Fantastic Beasts and Where to Find Them is the film adaptation of the book of the same name and is a prequel to the Harry Potter films.

Set in 1926, Newt Scamander (Eddie Redmayne) travels to New York from England with a case full of magical creatures that he wishes to protect from extermination and show the magical community that these animals are not something to be feared. Upon his arrival in New York, Newt finds himself rounding up his creatures while the Magical Congress of the United States (MACUSA) pursues him as a dark force threatens to expose wizardry to non-magical people.

As the ninth installment of what is now being called J.K. Rowling’s Wizarding World, Fantastic Beasts and Where to Find Them stands among the best of the franchise. Rowling shines in her screenwriting debut as she expands her world with amazing creatures, lovable characters, and an invigorating story. This is no amateur script; Rowling shows that she knows her way around screenwriting by making characters the audience can care about. The standout performance is Dan Fogler as Jacob Kowalski, a No-Maj (the American term for a non-magical person) who gets caught up in Newt’s adventure. Fogler delivers such beautiful soul into this comic relief character, and he never overstays his welcome for one second. There is even a moment in the third act that proves Fogler earns the audience’s emotional investment and will leave them wanting more of his character. Rowling crafted Kowalski with admirable expertise to create one of the best side characters in the entire franchise.

The entire main cast delivers exceptional performances and they never lose their touch at any point. Eddie Redmayne shines in the starring role as this quirky, compassionate wizard who wants nothing more than to keep the creatures he studies safe. Katherine Waterston has excellent chemistry with Redmayne as Tina Goldstein, a MACUSA investigator who initially intends to apprehend Newt but helps him protect his creatures. Colin Farrell gives one of the highlights of his career as Percival Graves, the main antagonist.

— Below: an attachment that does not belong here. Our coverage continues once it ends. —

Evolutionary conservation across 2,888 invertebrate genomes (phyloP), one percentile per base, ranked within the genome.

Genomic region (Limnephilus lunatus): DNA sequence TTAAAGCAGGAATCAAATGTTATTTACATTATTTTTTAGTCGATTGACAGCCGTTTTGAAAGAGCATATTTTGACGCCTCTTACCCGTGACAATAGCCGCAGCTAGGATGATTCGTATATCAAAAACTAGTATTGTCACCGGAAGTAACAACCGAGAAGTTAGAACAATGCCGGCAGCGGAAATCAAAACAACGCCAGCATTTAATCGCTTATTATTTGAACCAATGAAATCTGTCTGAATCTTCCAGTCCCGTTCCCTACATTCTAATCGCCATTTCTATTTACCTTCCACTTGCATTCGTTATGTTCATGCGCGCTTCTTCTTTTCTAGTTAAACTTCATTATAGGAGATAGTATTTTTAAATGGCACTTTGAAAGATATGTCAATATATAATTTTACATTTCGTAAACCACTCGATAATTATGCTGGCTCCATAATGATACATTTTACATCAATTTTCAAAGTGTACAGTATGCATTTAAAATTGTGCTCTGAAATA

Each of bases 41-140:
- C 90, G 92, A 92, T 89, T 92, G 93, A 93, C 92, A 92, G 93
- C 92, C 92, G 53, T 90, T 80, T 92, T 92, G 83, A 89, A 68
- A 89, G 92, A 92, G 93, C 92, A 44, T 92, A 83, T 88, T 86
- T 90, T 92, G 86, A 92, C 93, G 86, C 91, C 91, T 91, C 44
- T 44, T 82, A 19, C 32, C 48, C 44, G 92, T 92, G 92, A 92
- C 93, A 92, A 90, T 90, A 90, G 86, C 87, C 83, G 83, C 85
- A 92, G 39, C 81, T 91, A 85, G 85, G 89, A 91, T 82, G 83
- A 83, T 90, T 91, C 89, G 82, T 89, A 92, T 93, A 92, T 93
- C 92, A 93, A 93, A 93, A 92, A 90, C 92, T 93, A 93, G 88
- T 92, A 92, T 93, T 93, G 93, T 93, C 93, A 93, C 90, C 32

Something prequels and remakes fail in is their inability to stand on their own, in that audiences won’t fully understand the plot and the film’s own universe unless they see the original material upon which they are based. Fantastic Beasts does the opposite; you can watch this movie and enjoy it on its own. You do not have to see all eight Harry Potter films as a prerequisite to this movie. Yes, there are a couple of objects and names that fans of the franchise will see and smile over, but they do not play a great significance in the main story, so anyone who is new to this world won’t question it or what it means.

There is only one major problem with the entire movie. The film immediately opens with an onslaught of non-verbal exposition that the audience is expected to take in, but it moves so quickly, the only thing most will get out of it is a name that is vital to the climax. This character’s background could have been explored more in a short prologue so that when he does appear on-screen, the audience gets more out of it and what this person means to the story.

Fantastic Beasts and Where to Find Them is an exceptional film with an outstanding screenplay by J.K. Rowling, bright performances, and will leave audiences wanting more from this new prequel series. A-

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